Here at AutoNation Drive, it goes without saying that we get to test a lot of cars. It’s all part of the gig — and it’s a crazy-cool perk. Seriously, at some point or another, every writer on the team has been asked, generally after describing a particularly fun press trip, or a week spent flogging something exotic, what we refer to as the question: “And you get paid for that?” So yeah, it’s not a bad gig.
That said, Mike Musto has even more to boast about than most. Over the years, he’s raced motorcycles, appeared on the Bullrun television show, hosted The Drive’s Big Muscle, and served as a high-performance driving instructor. So he was a natural fit when we were looking for someone to serve as our resident hot shoe.
With that in mind, take a look at some of the hottest cars he drove this year. And if you like what you see? They’re all available at your local AutoNation dealer.
“When many people first heard the Redeye was going to be released, they were upset, as they thought it was destined to be some kind of Demon rip-off. Yet while 2018 Demon production was limited to 3,300 vehicles, the 2019 Challenger Redeye is a grand touring car for the people. It looks outstanding, it’s unbelievably comfortable, and it’s incredibly fast.
Given it’s also packed with every modern convenience, this beast is likely to make you wonder why you’d want anything else. No joke – it’s that good.”
“Having a driver-centric interior in a vehicle that’s meant to haul the family around is a bit odd. Then again, there aren’t too many family haulers that will lap the Nürburgring in 7:51.7 (a new record for a production SUVs). For those unaware, this is where the DNA of Alfa comes into play. You see even though the Stelvio offers up to 56.5 cubic-feet of cargo and will tow up to 3,000-pounds, it was first and foremost meant to be driven.
Is it luxurious? Sure, but with a confident emphasis on sport. Is it useful? Absolutely, but this is not an SUV that’s meant to go camping. Instead, the Stelvio Quadrifoglio has a cabin that’s better suited to being flogged around at your favorite raceway or twisty road than on an off-tarmac excursion.”
“With 600 horsepower and 553 lb-ft of torque coming from its 4.4-liter twin turbo V8 , the M5 is seriously fast. From a dead stop, 60 mph arrives in just under three seconds, thanks in part to its amazing (and selectable) all-wheel drive system and eight-speed transmission. This system allows one to disable the front drive portion, allowing for rear drive only.
And while doing this induces hilarious burnouts and tail -happy fun, keep in mind that it also fully disables the stability control, which means you’d better be keeping an eye on your trajectory. The power delivery is incredibly smooth, without a hint of turbo lag, and the M5 accelerates with authority when the go pedal is pushed.”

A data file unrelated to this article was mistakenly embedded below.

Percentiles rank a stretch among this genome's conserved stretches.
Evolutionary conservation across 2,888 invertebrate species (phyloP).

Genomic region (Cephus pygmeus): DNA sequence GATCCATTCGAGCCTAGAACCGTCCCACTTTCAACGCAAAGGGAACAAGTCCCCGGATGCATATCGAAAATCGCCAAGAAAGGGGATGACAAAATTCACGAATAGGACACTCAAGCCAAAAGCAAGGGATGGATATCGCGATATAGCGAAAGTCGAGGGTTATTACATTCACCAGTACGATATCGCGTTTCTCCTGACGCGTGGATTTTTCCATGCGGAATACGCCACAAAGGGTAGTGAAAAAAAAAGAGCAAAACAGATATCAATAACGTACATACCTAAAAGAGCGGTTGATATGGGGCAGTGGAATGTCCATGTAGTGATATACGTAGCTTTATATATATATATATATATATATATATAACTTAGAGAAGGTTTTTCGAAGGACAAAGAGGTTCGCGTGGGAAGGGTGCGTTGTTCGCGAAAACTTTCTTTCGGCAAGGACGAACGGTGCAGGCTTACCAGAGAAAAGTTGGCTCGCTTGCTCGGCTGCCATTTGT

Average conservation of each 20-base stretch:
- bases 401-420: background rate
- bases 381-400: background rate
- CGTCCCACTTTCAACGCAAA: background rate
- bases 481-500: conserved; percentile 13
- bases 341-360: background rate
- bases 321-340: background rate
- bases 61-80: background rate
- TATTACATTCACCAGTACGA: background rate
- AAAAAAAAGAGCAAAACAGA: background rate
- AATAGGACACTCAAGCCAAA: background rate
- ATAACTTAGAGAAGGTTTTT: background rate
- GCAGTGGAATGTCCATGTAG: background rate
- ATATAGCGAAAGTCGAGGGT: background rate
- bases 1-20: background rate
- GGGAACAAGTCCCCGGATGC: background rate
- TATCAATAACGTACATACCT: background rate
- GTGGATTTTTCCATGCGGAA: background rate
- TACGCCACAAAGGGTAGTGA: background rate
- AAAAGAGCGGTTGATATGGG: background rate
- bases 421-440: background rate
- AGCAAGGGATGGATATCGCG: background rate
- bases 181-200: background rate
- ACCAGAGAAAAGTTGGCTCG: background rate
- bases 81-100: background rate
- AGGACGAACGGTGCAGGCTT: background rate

“With 15 extra horsepower over the standard Mustang GT (480 horsepower up from 460 horsepower) along with an increase in top speed (163 mph up from 155 mph), the 2019 Bullitt offers those who opt for nostalgia a little more oomph. This increase in power comes by way of the intake manifold, which sports the 87mm throttle bodies from the Shelby GT350, a refined open-air intake, and a new powertrain control module.
The 5.0-liter V8 still utilizes sixteen injectors, which Ford says delivers a better fuel charge, and numbers aside, running through the gears of the six-speed manual delivers nothing but a joyful experience. The cue-ball shifter fits perfectly in your hand, and thanks to the active rev matching (which can be turned off), getting that perfect matched downshift is no longer an issue.”
“On the raceway, the ZR1 is far more car then most track day enthusiasts will ever be able to utilize, and there’s definitely a bit of a learning curve here. By employing the same Magnetic Ride Control suspension as the Z06 (albeit with different suspension rates to cope with added downforce), the ZR1 is a hammer through the corners. The ZTK Aero Package combined with the sticky Michelin Pilot Sport Cup 2 tires provide levels of grip that truly do take some getting used to. The supercharged LT5 delivers every one of its 755 horsepower and 715 pound-feet of torque progressively, and works in conjunction with the traction control system to keep the car firmly planted both in corners and on the straights.
We routinely exceeded speeds of 150 mph, and never once did the car feel light or unstable. To the contrary, it exceeded our expectations and allowed us to drive it faster and harder than we thought possible. In short, it’s way more capable then we’ll ever be. Hauling us down from speed were the spectacular and standard, carbon ceramic brakes. With six-piston Brembo calipers up front and four-pistion in the rear, we went lap after lap without a hint of break fade even when coming down from speeds of over 150 mph.”